High-tech for pets keeps animals safe, healthy and connected In this Wednesday, Feb. 24, 2016, photo, Russell Gipson Shearer displays the Whistle pet tracker, a GPS-enabled device, on his dog Rocket at Dolores Park in San Francisco. (AP Photo/Eric Risberg)
High-tech for pets keeps animals safe, healthy and connected
Lexile

Technology isn't just for humans anymore. It's also for their furry friends.
 
In Silicon Valley and beyond, a growing number of new companies are selling devices to keep pets safe, healthy, entertained and connected when their owners are away.
 
"Pet tech" entrepreneurs and investors see a big opportunity as pet ownership grows and owners show a willingness to spend serious money on their four-legged companions.
 
Nearly two-thirds of U.S. households, or 80 million homes, have pets and Americans spent more than $60 billion on them last year, according to the American Pet Products Association.
 
"The number of pets in the world is growing extremely fast and that opens up the market," said Peter Harrop, chairman of IDTechEx, a technology market research firm. "I'm sure five years from now there will be all sorts of things we can't imagine."
 
Already, there are devices that let your pets call you (PetChatz), play games and win treats when they're home alone (CleverPet) and even speak with a human voice (Petspeak).
 
But as more pet-tech gadgets come to market, experts caution owners against relying on them too much.
 
"The technology can be useful as an adjunct, a way of enriching your relationship with your pet, but certainly not a substitute for time spent with your dog," said Pamela Wyman, who runs the DogEvolve training school in Oakland.
 
The Petzi Treatcam lets Anne Ryan check on her dogs Oscar and Reggie at her Berkeley home when she's working in San Francisco or traveling out of state.
 
The Internet-connected device lets her see her dogs, talk to them, take photos and even dispense treats - using an app on her phone.
 
"I turn it on, get to see them, get to talk to them and it changes my mood, and puts me back in a positive frame," said Ryan said. "I didn't know that I needed it, but now I don't think that I could live without it."
 
The TreatCam was created by San Jose-based Petzila, which was founded by two veteran technology executives who wanted to get their pets online. The startup also created a social media app that lets owners share pet photos.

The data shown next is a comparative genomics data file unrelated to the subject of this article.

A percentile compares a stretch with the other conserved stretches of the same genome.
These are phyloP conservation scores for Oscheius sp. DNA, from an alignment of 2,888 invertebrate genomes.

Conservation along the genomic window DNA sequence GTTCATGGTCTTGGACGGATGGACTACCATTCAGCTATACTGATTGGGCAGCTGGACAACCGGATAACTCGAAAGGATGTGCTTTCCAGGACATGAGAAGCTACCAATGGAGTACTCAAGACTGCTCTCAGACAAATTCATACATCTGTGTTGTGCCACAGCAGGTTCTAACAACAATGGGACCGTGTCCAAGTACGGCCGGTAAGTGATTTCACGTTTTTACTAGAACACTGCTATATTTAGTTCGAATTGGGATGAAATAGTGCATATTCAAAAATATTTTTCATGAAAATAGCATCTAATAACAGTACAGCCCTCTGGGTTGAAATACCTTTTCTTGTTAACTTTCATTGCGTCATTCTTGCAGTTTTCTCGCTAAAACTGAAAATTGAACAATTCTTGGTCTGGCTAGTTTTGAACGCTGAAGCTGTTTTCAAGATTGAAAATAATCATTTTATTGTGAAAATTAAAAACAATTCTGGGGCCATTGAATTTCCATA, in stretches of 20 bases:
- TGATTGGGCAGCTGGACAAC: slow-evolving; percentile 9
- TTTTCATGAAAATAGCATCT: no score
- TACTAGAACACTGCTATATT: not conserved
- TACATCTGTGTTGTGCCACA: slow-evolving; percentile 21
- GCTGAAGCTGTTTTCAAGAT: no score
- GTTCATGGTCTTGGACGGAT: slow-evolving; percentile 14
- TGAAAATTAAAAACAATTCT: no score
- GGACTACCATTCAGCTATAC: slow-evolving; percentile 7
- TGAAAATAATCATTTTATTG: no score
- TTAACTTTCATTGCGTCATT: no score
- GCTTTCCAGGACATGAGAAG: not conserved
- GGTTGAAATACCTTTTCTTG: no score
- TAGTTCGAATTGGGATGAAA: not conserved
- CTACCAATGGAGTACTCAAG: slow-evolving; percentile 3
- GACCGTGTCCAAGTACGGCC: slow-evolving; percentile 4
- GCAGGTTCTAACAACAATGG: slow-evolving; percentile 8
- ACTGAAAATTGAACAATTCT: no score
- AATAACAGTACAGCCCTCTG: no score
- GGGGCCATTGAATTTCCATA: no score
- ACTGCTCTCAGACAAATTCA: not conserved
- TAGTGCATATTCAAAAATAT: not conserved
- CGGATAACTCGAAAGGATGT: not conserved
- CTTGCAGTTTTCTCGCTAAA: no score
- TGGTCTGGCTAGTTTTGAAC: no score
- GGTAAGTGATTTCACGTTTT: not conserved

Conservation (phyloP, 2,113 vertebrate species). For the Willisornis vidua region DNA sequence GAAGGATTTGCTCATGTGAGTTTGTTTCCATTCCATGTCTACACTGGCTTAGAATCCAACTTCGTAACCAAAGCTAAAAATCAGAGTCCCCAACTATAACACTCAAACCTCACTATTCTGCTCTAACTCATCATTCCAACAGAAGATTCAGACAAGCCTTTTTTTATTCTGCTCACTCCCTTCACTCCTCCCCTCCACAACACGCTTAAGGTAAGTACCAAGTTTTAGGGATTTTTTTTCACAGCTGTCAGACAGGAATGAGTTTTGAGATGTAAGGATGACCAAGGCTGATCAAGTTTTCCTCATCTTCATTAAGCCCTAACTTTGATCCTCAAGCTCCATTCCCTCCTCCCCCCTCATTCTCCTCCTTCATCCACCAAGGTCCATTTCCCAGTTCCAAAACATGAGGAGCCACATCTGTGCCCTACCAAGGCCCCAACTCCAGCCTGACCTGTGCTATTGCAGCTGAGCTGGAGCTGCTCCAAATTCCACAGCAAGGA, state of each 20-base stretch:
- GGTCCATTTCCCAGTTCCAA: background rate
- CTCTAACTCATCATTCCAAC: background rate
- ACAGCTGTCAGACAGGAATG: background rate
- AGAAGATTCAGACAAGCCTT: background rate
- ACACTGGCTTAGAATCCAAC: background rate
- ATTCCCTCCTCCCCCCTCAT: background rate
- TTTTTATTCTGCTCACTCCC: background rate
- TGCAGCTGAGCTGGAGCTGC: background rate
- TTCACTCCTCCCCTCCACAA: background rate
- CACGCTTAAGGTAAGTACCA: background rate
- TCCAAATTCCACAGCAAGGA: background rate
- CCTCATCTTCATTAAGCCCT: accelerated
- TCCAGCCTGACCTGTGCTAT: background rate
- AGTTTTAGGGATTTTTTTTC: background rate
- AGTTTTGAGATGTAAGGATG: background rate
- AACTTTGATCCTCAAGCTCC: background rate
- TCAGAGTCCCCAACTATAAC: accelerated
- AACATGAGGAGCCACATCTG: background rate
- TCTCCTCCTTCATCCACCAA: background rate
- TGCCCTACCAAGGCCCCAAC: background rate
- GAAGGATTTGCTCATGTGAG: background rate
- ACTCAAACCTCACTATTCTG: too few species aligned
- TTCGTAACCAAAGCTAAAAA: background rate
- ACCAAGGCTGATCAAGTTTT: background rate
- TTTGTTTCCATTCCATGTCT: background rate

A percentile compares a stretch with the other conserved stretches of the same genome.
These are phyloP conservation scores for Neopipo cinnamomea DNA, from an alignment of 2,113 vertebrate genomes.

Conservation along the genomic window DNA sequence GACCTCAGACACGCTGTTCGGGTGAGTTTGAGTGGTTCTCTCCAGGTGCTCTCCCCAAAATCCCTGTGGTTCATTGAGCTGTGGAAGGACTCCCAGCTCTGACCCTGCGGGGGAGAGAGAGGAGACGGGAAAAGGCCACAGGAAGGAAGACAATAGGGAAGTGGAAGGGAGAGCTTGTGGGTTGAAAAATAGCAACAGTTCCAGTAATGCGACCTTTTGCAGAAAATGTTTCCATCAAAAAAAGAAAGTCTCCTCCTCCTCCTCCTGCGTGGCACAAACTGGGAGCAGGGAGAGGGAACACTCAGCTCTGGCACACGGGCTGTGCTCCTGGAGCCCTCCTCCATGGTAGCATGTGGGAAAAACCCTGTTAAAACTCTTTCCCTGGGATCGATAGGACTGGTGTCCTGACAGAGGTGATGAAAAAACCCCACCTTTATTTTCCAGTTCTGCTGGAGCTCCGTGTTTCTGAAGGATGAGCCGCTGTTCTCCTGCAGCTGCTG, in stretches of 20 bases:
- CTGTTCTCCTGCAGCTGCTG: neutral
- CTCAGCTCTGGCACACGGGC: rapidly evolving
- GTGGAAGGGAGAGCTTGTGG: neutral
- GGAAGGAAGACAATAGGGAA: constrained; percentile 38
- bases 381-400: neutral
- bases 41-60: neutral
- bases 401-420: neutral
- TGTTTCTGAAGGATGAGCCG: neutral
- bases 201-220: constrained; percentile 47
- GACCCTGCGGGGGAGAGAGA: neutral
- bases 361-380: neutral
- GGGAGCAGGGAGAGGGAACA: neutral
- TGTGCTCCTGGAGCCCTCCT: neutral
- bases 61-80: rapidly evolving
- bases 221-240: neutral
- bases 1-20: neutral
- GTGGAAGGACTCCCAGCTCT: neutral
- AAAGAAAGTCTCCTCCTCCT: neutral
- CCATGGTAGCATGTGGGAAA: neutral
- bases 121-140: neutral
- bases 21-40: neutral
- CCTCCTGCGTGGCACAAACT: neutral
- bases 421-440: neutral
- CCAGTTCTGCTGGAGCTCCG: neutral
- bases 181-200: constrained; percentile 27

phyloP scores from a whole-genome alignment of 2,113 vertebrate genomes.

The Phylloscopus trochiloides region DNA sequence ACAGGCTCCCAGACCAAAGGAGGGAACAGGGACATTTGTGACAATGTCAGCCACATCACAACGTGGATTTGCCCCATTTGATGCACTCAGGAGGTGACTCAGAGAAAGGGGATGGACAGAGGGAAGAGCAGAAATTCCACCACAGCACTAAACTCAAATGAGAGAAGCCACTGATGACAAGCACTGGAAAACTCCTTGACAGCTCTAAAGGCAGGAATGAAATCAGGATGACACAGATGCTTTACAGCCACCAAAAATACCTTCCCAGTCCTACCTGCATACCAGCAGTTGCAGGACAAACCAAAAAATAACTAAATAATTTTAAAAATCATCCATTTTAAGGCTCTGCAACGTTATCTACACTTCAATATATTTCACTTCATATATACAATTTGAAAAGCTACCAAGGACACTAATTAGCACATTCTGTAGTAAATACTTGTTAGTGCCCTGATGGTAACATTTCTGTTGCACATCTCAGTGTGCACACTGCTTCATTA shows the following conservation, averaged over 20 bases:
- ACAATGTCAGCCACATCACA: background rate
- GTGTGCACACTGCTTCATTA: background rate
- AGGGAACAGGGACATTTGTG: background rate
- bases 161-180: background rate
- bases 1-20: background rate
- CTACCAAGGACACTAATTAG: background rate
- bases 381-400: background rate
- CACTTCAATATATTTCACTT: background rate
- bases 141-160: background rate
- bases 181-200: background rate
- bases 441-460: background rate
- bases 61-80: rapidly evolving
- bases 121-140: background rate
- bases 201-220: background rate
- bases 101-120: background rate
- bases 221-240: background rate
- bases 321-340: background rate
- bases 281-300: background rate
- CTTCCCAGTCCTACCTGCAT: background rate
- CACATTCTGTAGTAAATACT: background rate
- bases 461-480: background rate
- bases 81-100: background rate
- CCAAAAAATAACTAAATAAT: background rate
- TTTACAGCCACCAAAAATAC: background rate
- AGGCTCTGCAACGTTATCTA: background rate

"All of the most current crazes and fads in technology were touching everything but the pet," said CEO David Clark.
 
Whistle, a new San Francisco company, sells a GPS-enabled Pet Tracker that alerts owners when their pets have left their "safe zone" and helps find them if they get lost. The device also lets owners track how much exercise and sleep their animals are getting.
 
Ben Jacobs, Whistle's CEO and co-founder, said the pet-tech market is expanding fast as pets move up the household hierarchy.
 
"From the yard to the home to the bed - the dog is no longer out as part of the farm, but they're actually sleeping in bed with you as part of the family," Jacobs said.
 
For owners who want their dogs and cats to be more active during the day, the Petcube Camera lets them see and speak to their pets, and play with them with a laser pointer.
 
Petcube's Ukrainian founders started the company in Kiev, but moved its headquarters to San Francisco to reach a global market.
 
"If we can connect all the pets to the Internet and basically digitize this space, it will be nothing short of disruption," said Yaroslav Azhnyuk, Petcube CEO and co-founder. "It will be very big."

Filed Under:  
Assigned 46 times
CRITICAL THINKING QUESTION
How might technology compromise the relationship between pets and pet owners?
Write your answers in the comments section below


COMMENTS (7)
  • lukeh-orv
    3/16/2016 - 02:04 p.m.

    This is really cool! This new tech could help lots of pets and their owners. I would buy this product!

  • jacksonb-kut
    3/17/2016 - 08:03 a.m.

    This is very interesting. I don't know why people would rep- Yes, I do, actually. But we really shouldn't replace our pets with this.



    ---------------------------------------------------
    "Food" - Random Guy On the Street

  • jaredk-ver
    3/18/2016 - 09:59 a.m.

    I dont have a dog but this seems really useful for people who do

  • iselk1-pay
    3/28/2016 - 09:08 a.m.

    I believe this new technology is a great way to keep pets happy while the owner is away. I don't agree that it should be used as the only connection between the pet and owner. But, it is a very great idea for when the owner is at work or school.

  • patricial2-pay
    4/08/2016 - 08:08 a.m.

    This could be a really cool idea. Even thou pets don't really need technology lol. We should only use this if our pet is lost/missing.

  • jacobk-wal
    4/29/2016 - 08:56 a.m.

    Yes, this product could be really good to use when away on trips,not at home, or at work but this could really effect how people work because if you are in work and you get board and you use this app to see your dog and boss catches you, you're done. But I am not saying this a bad product it has the potential to be great but also has the potential for bad.

  • TaylorSeifert-Ste
    7/20/2016 - 10:00 p.m.

    While technology is useful for many things, people have come to rely on it way too much. Not only does technology limit the amount of time people spend face-to-face with others, or with their pets, but it also seems to overcast the value of true friendship, where people should make an effort to hang out and do things together instead of texting and showing the world what they have been up to through use of social media. If someone wants to have a pet, they should realize the time and money they must spend with it, instead of relying on technology to help them with yet another thing.

Take the Quiz Leave a comment
ADVERTISEMENT